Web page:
Effect 1. It penetrates even to dividing soul and spirit, joints and marrow.  Because it is very sharp and is controlled by the skillful hand of God Himself, it penetrates beyond our defenses, hardness, excuses and any walls we put up to block God out. It penetrates our deepest most innermost being, the totality and depth of our existence.   When involved in spiritual warfare, use this sword by quoting Scripture.  God will take those words and drive them home where they need to go.  It may be to show truth to demons so they will fall back.  It could be to convict someone of their need of Jesus, or to bring a sinning believer back to God.  Use His Word.  Pray it, quote it, think it, be immersed in it (Palm 119:9,11).  That’s why memorizing it is so important.  It’s the only way you’ll always have it with you and available for the Spirit to bring to the forefront of your mind to use at the proper times.

Effect 2. It judges the thoughts and attitudes of the heart.  God alone can rightly weigh the thoughts and intentions of our heart.  We can fool everyone else, even ourselves, but God knows and will use His Word to convict us of His truth.  We cannot impress or fool Him.  He sees right through hypocrisy and pretense, and His Word slashes through us to show us our sin.  That doesn’t mean people will respond with confession and change when convicted.  Many times, anger flares up, excuses are made, others are blamed or any number of things are done to avoid facing the inner conviction His Spirit brings.

In spiritual warfare, quote God’s Word to have living power which penetrates.  Our words are flat and dead, but God’s Word is alive and active and has power over Satan, sin and demon.  It alone gets to the root of the issue, to close openings and defeat strongholds.  It is a great privilege and awesome responsibility we have in being given God’s Word to handle and use.  Wield your sword with skill and precision.  Use it well.  It is the difference between victory and defeat.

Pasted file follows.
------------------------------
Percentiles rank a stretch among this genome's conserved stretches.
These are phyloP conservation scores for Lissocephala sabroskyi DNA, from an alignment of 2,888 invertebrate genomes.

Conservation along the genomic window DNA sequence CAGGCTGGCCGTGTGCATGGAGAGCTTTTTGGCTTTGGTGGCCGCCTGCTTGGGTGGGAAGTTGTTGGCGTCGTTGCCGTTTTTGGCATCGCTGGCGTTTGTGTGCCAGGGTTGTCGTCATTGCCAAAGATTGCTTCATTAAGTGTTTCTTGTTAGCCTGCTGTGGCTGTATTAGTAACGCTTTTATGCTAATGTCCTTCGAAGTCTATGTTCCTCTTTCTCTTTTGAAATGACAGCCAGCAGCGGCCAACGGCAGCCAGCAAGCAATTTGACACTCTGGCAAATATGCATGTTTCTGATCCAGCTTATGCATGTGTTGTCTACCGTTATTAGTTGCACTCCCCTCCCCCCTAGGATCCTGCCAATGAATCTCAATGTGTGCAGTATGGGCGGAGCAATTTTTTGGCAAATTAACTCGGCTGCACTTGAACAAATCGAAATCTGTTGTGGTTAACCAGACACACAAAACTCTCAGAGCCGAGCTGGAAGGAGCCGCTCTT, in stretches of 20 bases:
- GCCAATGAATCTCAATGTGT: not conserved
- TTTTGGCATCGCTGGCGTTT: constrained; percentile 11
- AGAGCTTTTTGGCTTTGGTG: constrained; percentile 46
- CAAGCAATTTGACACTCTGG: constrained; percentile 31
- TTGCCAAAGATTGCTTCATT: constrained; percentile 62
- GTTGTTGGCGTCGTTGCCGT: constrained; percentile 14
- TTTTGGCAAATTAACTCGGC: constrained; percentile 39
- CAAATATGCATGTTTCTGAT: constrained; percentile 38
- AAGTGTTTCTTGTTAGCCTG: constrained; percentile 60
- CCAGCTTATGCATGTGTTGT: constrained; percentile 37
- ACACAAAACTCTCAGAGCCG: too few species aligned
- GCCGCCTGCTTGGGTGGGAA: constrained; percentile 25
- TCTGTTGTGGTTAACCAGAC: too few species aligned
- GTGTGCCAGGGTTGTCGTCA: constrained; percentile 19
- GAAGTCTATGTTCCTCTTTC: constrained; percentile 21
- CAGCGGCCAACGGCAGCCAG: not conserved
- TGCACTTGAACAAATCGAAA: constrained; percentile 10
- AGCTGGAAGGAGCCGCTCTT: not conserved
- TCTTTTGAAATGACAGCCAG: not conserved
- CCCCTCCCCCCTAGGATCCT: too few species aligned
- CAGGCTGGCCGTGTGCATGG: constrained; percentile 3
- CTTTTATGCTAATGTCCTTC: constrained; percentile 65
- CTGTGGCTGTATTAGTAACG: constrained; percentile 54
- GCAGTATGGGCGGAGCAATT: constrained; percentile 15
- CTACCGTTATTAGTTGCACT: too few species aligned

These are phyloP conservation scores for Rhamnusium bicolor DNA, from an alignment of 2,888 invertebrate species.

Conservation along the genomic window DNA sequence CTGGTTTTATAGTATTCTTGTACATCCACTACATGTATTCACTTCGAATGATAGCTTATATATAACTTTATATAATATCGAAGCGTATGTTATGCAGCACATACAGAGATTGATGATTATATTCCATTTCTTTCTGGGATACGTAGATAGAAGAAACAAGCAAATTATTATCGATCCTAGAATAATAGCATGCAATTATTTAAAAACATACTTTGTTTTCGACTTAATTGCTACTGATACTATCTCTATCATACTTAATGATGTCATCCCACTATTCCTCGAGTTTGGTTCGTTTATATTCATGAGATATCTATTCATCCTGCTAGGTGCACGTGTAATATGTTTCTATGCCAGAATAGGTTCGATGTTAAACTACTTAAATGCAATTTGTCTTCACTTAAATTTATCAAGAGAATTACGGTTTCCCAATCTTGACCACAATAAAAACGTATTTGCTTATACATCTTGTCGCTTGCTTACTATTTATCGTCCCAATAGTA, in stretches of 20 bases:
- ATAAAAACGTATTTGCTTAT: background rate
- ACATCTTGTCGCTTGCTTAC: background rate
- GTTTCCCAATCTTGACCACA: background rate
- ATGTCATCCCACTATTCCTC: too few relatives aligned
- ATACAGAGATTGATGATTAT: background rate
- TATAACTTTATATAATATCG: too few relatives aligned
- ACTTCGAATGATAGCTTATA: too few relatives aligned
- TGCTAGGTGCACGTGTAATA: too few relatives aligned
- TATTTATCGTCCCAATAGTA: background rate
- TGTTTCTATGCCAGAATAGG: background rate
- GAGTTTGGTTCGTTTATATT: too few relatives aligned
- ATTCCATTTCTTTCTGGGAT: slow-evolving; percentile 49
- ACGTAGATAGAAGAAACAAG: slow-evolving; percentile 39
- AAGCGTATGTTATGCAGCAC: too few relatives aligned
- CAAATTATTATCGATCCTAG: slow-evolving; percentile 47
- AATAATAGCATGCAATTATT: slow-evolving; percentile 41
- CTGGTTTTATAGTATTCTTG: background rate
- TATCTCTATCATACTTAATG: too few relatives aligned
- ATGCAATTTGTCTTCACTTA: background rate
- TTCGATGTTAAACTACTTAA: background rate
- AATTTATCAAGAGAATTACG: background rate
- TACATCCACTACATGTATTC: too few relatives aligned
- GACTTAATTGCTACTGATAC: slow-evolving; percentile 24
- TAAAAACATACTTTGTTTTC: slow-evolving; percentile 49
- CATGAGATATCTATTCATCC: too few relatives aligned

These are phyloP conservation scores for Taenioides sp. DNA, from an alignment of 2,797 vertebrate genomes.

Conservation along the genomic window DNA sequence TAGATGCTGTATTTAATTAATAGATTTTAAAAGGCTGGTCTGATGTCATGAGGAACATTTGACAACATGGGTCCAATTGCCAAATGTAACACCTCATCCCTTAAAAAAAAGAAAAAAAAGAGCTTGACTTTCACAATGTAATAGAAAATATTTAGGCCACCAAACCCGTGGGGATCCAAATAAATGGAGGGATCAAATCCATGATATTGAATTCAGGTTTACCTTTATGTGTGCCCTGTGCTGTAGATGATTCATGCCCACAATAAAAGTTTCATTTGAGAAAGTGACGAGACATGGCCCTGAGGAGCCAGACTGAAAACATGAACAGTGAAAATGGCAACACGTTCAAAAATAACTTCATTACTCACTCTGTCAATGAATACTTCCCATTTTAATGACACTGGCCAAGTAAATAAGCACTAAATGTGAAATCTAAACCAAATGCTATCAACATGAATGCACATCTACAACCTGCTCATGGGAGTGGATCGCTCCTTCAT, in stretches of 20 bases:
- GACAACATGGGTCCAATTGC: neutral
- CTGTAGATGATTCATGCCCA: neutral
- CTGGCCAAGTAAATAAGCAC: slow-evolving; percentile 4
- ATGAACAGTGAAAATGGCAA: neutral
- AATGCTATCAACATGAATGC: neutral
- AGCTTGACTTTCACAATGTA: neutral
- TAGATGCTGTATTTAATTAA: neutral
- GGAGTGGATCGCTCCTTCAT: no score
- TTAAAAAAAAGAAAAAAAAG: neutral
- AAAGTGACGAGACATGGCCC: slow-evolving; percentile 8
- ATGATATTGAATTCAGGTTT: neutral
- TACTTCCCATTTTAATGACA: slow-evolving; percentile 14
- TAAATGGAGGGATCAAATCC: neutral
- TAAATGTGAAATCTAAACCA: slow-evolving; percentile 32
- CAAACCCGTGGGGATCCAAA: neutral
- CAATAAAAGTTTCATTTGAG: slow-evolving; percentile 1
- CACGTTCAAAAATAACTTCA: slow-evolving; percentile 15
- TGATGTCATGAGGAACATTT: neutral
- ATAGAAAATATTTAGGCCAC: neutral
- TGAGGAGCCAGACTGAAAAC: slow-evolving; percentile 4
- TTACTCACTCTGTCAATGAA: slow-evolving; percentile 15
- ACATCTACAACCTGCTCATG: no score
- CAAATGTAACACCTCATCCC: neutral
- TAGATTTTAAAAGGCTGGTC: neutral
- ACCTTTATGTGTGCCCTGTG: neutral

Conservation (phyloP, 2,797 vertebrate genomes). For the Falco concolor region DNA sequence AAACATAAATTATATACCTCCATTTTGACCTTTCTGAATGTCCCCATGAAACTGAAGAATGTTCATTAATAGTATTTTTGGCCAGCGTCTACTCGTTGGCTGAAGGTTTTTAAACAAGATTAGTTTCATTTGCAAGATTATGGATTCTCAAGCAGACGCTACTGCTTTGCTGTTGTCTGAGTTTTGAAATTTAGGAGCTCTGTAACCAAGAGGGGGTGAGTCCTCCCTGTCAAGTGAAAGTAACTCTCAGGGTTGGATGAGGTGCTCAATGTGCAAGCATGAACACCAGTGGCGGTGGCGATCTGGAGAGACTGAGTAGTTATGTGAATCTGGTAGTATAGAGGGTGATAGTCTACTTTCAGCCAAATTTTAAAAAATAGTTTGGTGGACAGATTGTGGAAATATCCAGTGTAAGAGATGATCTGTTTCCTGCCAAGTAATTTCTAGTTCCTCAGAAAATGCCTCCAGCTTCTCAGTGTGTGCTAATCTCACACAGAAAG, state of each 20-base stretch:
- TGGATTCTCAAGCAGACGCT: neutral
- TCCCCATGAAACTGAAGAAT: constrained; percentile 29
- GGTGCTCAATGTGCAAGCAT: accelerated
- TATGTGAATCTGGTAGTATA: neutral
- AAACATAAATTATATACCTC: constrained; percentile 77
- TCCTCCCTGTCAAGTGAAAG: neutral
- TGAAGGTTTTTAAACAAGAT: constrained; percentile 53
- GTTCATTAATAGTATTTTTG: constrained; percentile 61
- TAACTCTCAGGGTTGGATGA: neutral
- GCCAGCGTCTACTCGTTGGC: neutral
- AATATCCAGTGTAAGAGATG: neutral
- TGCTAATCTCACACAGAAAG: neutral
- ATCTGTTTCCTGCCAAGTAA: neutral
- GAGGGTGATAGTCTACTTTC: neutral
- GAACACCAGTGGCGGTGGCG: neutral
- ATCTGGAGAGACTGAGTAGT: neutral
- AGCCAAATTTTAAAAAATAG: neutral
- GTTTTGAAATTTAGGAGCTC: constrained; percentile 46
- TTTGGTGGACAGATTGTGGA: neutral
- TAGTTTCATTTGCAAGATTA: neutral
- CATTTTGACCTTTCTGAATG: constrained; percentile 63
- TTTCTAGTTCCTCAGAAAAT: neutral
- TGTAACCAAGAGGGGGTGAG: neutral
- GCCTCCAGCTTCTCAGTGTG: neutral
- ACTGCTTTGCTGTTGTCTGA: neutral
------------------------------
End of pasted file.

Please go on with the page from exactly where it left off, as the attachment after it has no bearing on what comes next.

This is a verse all Christian should know and use.  I you haven’t already memorized it, do so this week.  God’s Spirit will bring it to mind when you need it and help you apply it most effectively.

 

GOD PROMISES PRAYER IS EFFECTIVE

The prayer of a righteous man is powerful and effective. James 5:16

When I was a young boy, I remember seeing a plaque on someone’s wall saying “Prayer Changes Things.”  It was so simple yet so profound.  We want prayer to change things, but sometimes we wonder if it really does.  Do our prayers do anything to influence the sovereign God of the universe?  The answer is definitely yes.  God says so.  He promises they do in James 5:16.  There are 2 conditions given before the promises are stated.